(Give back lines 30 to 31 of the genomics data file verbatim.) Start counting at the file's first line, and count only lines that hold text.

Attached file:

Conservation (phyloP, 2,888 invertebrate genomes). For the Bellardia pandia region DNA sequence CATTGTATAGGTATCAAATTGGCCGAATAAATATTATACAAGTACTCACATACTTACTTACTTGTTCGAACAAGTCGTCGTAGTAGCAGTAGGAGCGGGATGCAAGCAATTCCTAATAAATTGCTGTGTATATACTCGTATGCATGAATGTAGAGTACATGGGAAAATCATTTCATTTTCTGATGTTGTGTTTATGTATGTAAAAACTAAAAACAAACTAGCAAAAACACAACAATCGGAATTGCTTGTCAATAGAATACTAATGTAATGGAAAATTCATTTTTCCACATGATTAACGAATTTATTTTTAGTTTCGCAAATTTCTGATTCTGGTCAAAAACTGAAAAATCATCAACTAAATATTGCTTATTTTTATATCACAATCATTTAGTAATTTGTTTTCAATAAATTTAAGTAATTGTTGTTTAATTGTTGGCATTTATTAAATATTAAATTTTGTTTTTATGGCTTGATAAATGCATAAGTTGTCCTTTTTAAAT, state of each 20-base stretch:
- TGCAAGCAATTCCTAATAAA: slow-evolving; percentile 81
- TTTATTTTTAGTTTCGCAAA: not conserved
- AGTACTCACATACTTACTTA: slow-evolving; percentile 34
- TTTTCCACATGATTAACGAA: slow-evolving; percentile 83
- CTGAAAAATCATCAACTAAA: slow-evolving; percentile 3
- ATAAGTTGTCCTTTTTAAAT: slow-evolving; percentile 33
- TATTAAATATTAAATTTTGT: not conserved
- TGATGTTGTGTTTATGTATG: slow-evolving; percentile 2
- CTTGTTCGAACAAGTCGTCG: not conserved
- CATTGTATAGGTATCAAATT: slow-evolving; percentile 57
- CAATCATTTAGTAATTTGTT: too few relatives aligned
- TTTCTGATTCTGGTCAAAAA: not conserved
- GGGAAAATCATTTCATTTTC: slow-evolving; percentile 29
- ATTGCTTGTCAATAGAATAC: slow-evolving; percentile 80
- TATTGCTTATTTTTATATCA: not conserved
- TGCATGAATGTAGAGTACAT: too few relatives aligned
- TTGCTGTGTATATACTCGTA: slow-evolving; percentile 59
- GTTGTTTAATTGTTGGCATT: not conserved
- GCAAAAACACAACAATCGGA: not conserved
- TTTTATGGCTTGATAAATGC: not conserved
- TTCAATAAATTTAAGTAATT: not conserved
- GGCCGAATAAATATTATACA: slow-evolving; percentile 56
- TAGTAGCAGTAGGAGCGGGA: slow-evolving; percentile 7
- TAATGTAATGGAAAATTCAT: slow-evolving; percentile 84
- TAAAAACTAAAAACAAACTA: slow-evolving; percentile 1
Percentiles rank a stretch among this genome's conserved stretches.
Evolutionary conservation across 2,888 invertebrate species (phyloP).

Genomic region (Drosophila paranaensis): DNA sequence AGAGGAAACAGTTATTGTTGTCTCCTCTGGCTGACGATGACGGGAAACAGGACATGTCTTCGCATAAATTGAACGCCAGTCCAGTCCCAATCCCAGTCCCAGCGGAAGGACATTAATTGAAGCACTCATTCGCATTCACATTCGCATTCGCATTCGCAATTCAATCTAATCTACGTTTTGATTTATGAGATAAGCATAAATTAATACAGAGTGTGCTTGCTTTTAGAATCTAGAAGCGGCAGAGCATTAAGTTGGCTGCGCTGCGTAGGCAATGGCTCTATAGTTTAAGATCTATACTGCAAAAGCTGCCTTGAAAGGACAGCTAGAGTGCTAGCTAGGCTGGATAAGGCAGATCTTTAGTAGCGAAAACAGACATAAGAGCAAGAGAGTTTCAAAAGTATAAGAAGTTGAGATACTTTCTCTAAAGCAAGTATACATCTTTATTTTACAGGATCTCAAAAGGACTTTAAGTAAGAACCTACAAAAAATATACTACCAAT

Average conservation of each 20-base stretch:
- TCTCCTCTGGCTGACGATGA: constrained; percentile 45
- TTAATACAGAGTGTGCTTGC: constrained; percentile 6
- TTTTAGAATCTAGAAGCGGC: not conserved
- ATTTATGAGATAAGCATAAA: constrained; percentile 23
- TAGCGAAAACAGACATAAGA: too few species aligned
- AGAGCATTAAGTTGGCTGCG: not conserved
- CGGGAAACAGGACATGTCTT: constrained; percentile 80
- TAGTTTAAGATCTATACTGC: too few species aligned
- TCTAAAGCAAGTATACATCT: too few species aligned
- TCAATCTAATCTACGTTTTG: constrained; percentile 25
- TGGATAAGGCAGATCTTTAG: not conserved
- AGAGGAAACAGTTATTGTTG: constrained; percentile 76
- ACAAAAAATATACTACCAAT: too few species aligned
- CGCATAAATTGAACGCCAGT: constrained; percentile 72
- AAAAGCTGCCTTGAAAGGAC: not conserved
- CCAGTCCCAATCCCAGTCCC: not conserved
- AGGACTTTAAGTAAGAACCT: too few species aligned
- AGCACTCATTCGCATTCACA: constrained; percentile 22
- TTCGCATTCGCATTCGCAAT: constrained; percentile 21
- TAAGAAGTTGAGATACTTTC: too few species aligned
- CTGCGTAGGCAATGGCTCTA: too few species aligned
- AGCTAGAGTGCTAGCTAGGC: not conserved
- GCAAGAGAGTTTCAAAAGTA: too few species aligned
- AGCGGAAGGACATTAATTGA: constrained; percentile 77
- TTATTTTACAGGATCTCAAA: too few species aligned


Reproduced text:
Average conservation of each 20-base stretch:
- TCTCCTCTGGCTGACGATGA: constrained; percentile 45